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Life on the Inside

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Mary Anne was surprised when she saw her new cellmate was a white girl. Even in prison, which had a strange sort of equality in the way it treated everyone like scum, there wasn't exactly a lot of population mixing. This was something out of the ordinary.

It didn't take her long to figure out that the most likely reason she'd been placed here was that Doris Delaney was crazy, and the wardens probably figured that if she snapped and killed her cellmate, better a black woman than a white one.

Doris talked a lot, about near everything under the sun, but her favorite subject was how they were going to break out. That's always how she talked about it-- “us” and “we.” It was surprising, Doris' blithe assumption that they were in it together, that they were pals.

It was nice, too. Mary Anne always thought of herself as a good person, door-slamming aside, but she knew she wasn't always the easiest to get along with. She was quiet, had been even before she went inside, and there were folks who assumed she was judgmental or high hatted or bored because of how she didn't say much. Doris, though, she just took it in stride. The things she read in Mary Anne's silences weren't always (or even often) correct, but she was never mean about it. Anyway, she talked more than enough for the both of them.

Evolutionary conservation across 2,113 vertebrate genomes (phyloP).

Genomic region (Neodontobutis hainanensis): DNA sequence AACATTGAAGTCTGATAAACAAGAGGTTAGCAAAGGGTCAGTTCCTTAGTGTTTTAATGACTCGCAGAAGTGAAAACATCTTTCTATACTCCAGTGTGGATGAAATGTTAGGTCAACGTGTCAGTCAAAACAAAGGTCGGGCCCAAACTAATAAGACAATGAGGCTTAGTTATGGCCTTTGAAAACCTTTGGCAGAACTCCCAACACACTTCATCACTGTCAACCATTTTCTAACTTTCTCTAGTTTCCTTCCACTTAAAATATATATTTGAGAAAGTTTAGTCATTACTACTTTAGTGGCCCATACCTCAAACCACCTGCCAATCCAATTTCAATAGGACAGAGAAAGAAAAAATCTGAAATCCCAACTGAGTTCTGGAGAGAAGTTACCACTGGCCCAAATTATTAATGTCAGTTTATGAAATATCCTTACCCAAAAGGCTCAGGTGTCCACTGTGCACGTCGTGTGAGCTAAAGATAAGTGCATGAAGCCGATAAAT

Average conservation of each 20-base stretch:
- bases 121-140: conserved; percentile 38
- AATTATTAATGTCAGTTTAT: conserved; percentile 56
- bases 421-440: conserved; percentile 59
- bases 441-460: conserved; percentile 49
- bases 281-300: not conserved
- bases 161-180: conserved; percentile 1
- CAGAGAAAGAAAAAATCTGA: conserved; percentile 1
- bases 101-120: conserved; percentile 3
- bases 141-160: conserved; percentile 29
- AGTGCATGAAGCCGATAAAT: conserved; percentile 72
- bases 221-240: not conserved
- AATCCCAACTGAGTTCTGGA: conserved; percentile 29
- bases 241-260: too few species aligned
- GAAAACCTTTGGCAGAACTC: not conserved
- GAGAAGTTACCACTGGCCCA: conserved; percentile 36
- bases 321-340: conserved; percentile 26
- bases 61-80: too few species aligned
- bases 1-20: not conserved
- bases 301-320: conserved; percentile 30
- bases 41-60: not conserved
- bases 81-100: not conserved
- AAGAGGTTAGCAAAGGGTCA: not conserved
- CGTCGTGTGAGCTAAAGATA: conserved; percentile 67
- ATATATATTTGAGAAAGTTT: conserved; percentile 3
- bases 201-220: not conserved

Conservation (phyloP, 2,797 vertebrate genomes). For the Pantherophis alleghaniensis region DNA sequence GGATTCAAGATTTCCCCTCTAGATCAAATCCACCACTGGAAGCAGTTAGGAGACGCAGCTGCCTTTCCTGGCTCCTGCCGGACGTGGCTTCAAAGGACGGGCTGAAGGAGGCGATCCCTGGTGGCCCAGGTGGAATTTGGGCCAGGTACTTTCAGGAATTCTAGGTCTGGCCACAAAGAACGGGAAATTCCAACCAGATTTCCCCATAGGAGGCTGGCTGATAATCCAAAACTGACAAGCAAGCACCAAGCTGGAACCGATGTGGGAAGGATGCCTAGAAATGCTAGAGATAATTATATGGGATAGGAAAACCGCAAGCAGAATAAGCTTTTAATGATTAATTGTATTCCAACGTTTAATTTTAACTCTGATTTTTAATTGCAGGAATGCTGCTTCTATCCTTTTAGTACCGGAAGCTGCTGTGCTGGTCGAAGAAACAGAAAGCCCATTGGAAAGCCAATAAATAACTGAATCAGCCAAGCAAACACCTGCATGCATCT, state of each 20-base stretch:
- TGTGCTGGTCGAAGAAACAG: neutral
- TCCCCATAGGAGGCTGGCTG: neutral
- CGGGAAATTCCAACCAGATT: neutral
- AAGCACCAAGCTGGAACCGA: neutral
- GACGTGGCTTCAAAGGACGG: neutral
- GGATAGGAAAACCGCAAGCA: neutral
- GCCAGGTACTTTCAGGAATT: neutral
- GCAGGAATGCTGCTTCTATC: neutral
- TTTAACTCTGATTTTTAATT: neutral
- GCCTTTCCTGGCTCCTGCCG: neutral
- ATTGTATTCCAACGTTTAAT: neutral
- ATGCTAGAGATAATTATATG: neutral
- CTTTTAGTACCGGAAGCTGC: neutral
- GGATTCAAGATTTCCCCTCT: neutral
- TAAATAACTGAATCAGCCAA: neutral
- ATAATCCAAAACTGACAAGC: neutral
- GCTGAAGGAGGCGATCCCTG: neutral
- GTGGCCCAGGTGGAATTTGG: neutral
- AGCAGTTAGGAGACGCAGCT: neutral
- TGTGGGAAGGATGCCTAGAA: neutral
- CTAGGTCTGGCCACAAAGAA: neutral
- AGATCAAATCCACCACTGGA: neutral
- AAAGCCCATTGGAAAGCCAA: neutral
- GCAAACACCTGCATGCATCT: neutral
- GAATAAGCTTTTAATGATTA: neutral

Doris was touchy, too. Affectionate. Mary Anne didn't think she meant anything by it, nor did she take it as any kind of romantic interest. It was just how Doris was. A screwball, sure, but one with a good heart.

Falling in love with Callie had been like being hit by lightning. Mary Anne had looked at her one day and felt her heart nearly explode with love. And, like being hit by lightning, there had been some unpleasant consequences.

Falling in love with Doris was more like twilight, when the sky slowly gets darker and before you know it, night has fallen and the streetlamps are lit and the stars are out. She should have seen it coming, and if she had given it any thought she would have, but who expects to get stuck on a girl in prison? And for it to happen so soon after what happened with Callie, it almost didn't seem right.

But there was the guard, telling Doris she was going home, and Mary Anne knew. She was going to miss Doris' antics and grudge against the gals in Cell B and how she never minded Mary Anne's silence. Not just because they'd become friends, but because her heart had fixed on her wacky cellmate. So she made the decision to speak, and told Doris why she was there and how she'd miss her. It wasn't everything, but it was enough. An act of trust, a little testing the waters, to see how Doris would react, and if she could read between the lines. When Doris smiled, all goofy, tears running down her face, Mary Anne felt free. Then the door closed, leaving her alone in her cell. Prison, which had never been pleasant, seemed unbearable without her old cellmate.

That night, after bed checks, Mary Anne broke out of prison.

Things wouldn't be easy, she knew, living on the lam. She'd have to start a new life.

Maybe Doris would want to start one with her.